Retail bond markets — what is the point?


The editorial in the AFR today is advocating the development of a bond market for retail investors in Australia.  The editorial says “Yet it remains far more difficult for Australian retail investors to buy government and corporate bonds than in the US and most other developed countries”. The suggestion here is that the holdings of bonds by individual households are large in the US, but that is not true.

The US Federal Reserve publishes the aggregate balance sheet of US households in its Flow of Funds.  You can see the most recently published quarterly tables, up to March 2011,  here.  Go to Table B100 on page 118.  There you will see that the total assets of US households are valued at $72 trillion of which directly held credit market instruments are $4 trillion.  Table L212 on page 91 shows that of $11.3 trillion of corporate and foreign bonds on issue in the US, only $1.7 trillion is held by the household sector.  The household sector in the Flow of Funds includes the large endowments (such as the Harvard University of Ford Foundation endowments).  So, the volume of bonds held by actual households is considerably lower than $1.7 trillion.

Wealth surveys show that most of the bonds that are held directly by US households are actually municipal bonds (of states and local governments) which pay interest which is free from federal income tax (the US Constitution prohibits the Federal Government from taxing the states).  Moreover, most of the bonds are held by very wealthy households. The proportion of household wealth that is held as corporate bond issues by retail or emerging affluent (as opposed to high net worth) households is very small.  The idea that ordinary US households have a lot of their wealth tied up in retail bonds is simply false.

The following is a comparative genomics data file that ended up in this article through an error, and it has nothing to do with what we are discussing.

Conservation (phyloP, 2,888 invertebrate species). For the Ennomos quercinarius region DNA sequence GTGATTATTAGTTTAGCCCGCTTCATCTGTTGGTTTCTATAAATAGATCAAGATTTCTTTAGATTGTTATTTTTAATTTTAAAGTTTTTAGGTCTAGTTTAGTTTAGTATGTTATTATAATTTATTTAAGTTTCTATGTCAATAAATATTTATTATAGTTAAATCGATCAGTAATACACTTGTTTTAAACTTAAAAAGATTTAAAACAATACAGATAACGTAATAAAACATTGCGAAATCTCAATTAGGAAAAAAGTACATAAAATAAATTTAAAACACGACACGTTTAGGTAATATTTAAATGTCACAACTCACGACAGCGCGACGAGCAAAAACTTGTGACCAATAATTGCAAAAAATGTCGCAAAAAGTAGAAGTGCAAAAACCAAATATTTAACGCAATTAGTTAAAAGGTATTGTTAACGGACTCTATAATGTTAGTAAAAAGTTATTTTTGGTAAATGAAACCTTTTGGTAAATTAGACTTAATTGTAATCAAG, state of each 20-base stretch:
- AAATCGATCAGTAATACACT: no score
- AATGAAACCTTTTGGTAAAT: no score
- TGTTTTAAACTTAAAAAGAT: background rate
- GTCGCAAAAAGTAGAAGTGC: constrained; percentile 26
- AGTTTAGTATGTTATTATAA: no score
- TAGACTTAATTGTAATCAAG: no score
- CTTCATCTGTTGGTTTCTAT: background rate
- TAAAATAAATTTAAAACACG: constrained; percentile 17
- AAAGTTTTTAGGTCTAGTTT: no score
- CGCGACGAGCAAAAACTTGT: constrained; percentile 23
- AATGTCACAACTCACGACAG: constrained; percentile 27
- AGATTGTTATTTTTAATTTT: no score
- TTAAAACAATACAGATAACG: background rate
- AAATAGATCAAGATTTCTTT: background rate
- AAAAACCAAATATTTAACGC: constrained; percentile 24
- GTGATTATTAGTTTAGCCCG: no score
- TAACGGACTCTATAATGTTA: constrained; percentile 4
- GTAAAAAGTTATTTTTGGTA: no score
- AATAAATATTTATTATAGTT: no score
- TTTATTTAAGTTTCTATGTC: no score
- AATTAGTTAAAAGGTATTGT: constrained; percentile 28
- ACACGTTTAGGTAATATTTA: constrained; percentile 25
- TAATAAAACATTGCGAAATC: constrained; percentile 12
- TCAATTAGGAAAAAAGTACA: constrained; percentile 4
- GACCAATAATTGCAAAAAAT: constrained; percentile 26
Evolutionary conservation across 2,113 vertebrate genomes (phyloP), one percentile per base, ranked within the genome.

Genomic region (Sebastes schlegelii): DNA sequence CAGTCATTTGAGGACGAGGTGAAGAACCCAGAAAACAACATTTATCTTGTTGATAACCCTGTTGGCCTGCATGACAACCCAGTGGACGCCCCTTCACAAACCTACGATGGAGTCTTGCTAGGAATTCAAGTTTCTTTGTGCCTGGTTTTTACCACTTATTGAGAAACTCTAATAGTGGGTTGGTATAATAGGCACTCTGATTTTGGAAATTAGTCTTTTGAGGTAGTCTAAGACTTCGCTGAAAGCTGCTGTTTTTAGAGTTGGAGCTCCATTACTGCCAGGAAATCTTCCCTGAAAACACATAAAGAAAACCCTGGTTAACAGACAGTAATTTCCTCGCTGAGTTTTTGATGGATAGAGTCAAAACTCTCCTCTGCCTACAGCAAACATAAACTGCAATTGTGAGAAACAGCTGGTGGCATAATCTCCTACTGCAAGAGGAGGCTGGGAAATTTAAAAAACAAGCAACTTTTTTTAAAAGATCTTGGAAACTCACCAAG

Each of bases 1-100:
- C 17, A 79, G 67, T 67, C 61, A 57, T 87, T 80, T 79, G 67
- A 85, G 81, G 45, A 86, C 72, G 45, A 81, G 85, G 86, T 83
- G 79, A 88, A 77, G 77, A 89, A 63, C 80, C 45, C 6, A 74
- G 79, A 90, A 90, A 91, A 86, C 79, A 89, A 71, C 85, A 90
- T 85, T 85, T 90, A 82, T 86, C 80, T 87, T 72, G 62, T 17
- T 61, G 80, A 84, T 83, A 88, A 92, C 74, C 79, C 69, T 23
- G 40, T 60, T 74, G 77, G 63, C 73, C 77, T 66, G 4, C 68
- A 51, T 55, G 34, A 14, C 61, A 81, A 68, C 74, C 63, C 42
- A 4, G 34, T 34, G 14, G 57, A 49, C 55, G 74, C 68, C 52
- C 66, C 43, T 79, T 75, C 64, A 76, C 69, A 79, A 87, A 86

There are good reasons for not wanting households to hold bonds directly.

1.  It is difficult to achieve diversification in bond portfolios.  Whereas it only takes 20 or so stocks to eliminate nearly all of the non-systematic risk in stock portfolios, it takes over 100 bonds to achieve essentially full diversification in bond portfolios.  It is much better for households to invest the part of their wealth that is allocated to fixed income into low fee, managed bond portfolios, which can achieve low cost diversification for those households.

2.  We should encourage households to absorb the residual risk of projects.  That is, we should encourage the household sector to own shares,either directly or through managed funds.  If households don’t absorb the systematic residual risk of the real economy, then who will?  The greater the demand for systematic equity risk, the lower the economy wide equity risk premium, the lower the equity cost of capital of individual firms, the more projects that are approved by those firms, the higher the level of investment in productive capital, the faster the growth in labour productivity and real wages and the higher the growth rate of the economy.

2 Responses to "Retail bond markets — what is the point?"
  1. Might be hard to get retail investors to buy government bonds when banks are offering double the interest rate on term deposit specials.

  2. GF 
    It is anomalous that long term bank deposits are covered by the bank deposit guarantee.  So yields on 5 year Treasury Notes are %4.62 and 5 year Government guaranteed deposits are going for 6.50%.  Of course, you can sell the bond to access liquidity, whereas the term deposit cannot be exited without a penalty.  Nonetheless, it is a big difference.

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